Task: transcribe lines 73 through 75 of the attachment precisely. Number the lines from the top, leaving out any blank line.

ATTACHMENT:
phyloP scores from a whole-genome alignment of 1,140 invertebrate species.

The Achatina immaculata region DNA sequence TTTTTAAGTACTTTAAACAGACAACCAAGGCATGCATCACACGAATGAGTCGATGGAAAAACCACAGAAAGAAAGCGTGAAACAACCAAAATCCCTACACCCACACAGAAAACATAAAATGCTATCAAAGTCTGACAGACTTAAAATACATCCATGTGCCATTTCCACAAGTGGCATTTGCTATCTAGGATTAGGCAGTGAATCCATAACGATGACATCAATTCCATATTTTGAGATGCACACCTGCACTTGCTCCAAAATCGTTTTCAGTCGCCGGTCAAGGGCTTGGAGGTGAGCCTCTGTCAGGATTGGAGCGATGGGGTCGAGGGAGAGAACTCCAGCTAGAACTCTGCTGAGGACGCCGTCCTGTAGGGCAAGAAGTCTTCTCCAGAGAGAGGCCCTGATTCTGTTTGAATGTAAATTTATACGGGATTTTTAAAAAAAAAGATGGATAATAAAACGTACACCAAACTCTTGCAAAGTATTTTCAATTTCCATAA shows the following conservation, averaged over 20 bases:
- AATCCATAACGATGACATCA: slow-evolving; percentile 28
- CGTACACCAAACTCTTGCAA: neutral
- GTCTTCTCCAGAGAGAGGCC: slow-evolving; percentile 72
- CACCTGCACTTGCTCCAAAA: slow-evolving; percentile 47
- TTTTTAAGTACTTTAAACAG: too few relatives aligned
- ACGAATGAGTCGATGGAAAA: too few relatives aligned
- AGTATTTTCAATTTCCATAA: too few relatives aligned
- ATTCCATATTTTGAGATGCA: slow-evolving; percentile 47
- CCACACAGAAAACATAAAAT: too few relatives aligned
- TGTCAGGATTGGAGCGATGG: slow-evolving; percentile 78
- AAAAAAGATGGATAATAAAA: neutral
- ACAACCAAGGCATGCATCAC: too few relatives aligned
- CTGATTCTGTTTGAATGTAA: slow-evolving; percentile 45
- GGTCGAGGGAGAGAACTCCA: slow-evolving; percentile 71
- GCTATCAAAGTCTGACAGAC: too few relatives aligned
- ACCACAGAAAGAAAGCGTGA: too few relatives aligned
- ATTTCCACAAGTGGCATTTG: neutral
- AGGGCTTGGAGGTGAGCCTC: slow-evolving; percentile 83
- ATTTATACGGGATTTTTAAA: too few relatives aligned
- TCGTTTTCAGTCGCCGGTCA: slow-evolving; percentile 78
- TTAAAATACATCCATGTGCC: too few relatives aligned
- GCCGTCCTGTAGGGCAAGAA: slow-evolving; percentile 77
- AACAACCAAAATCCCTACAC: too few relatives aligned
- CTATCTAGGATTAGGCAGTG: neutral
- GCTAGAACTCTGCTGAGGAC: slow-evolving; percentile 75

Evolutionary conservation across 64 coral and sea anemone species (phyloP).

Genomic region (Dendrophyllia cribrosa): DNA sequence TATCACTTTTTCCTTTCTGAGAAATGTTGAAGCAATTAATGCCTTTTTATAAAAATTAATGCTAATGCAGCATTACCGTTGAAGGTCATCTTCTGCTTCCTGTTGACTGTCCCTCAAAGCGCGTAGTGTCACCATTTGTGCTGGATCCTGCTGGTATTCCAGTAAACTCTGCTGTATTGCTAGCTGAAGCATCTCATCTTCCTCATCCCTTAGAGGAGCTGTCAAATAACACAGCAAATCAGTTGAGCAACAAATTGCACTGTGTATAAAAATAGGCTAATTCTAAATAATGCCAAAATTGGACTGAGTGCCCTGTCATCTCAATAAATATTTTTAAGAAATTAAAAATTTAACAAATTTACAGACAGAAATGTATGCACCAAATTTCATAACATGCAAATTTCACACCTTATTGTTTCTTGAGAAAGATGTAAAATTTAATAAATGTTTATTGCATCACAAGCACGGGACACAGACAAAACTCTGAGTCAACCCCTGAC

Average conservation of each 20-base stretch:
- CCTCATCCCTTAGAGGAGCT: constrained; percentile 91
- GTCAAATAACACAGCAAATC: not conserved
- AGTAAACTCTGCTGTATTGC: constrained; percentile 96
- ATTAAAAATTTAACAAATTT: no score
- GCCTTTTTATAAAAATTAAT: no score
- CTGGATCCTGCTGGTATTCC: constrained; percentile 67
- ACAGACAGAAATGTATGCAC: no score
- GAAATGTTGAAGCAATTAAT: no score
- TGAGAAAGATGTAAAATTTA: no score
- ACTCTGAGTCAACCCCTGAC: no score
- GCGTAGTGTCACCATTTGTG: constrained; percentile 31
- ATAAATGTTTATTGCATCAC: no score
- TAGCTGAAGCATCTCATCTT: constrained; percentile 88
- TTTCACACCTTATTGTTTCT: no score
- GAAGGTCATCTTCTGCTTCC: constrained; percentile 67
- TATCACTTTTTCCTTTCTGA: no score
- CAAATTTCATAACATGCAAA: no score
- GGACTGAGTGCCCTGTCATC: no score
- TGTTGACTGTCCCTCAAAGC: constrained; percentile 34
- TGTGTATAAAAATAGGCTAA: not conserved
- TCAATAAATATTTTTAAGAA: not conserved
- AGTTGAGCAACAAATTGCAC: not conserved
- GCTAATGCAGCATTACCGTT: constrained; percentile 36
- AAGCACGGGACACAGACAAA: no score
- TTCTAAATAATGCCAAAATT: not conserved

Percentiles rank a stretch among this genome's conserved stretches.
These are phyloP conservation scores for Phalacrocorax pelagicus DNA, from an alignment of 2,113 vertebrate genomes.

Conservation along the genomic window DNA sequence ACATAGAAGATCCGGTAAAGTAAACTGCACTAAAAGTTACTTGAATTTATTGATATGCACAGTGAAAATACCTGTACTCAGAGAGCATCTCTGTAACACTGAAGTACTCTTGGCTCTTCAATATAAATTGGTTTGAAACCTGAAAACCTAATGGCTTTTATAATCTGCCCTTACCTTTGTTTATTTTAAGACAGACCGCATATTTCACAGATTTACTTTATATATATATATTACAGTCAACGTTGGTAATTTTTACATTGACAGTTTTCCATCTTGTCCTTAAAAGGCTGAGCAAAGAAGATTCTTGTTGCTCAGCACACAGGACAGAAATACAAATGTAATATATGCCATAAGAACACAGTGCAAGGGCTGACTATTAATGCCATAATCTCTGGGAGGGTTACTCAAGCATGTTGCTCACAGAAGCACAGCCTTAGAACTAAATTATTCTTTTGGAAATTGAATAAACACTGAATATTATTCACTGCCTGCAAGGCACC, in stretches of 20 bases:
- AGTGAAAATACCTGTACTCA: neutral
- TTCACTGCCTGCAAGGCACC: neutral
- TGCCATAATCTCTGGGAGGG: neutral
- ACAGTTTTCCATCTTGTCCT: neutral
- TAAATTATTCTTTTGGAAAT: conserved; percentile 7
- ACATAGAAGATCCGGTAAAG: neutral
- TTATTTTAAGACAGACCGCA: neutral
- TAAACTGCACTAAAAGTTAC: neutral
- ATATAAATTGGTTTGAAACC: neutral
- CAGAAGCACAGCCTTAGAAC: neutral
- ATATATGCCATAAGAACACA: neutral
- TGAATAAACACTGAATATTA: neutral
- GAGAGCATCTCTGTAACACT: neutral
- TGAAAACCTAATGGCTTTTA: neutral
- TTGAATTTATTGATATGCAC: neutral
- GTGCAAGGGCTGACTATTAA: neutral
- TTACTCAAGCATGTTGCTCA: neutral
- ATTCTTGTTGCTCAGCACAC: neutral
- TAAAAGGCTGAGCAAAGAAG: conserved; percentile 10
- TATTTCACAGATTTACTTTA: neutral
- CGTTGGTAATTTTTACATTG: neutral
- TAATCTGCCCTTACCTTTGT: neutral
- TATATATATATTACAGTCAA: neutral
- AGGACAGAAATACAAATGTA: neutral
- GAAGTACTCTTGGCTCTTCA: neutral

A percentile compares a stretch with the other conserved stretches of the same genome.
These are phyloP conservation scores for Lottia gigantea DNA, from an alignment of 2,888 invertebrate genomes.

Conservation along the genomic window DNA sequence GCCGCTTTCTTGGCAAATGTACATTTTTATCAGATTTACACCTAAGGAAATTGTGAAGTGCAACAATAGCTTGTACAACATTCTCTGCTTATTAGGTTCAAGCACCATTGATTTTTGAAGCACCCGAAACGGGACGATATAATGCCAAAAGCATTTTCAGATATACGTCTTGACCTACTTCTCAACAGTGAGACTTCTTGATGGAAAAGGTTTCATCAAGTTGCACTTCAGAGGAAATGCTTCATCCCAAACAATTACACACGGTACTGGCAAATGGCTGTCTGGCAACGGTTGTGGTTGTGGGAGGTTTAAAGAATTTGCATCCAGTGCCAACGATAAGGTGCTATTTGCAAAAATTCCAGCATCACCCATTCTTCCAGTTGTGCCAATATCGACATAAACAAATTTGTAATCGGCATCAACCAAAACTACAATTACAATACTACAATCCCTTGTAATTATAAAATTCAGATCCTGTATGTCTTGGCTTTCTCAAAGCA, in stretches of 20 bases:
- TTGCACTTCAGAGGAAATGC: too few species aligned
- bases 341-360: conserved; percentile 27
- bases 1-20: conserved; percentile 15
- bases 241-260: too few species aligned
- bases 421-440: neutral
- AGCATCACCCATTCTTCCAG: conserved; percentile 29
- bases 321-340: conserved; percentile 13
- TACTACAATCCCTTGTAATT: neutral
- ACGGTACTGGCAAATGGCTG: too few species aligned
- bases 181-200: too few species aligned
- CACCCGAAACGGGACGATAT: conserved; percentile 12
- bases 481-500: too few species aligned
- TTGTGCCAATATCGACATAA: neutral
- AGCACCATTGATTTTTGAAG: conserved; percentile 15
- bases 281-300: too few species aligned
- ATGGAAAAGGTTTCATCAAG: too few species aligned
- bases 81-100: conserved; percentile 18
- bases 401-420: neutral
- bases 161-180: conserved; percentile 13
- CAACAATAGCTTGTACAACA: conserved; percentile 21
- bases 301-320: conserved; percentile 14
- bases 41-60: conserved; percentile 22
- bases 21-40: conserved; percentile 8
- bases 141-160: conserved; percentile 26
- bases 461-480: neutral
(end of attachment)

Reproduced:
- TTGAATTTATTGATATGCAC: neutral
- GTGCAAGGGCTGACTATTAA: neutral
- TTACTCAAGCATGTTGCTCA: neutral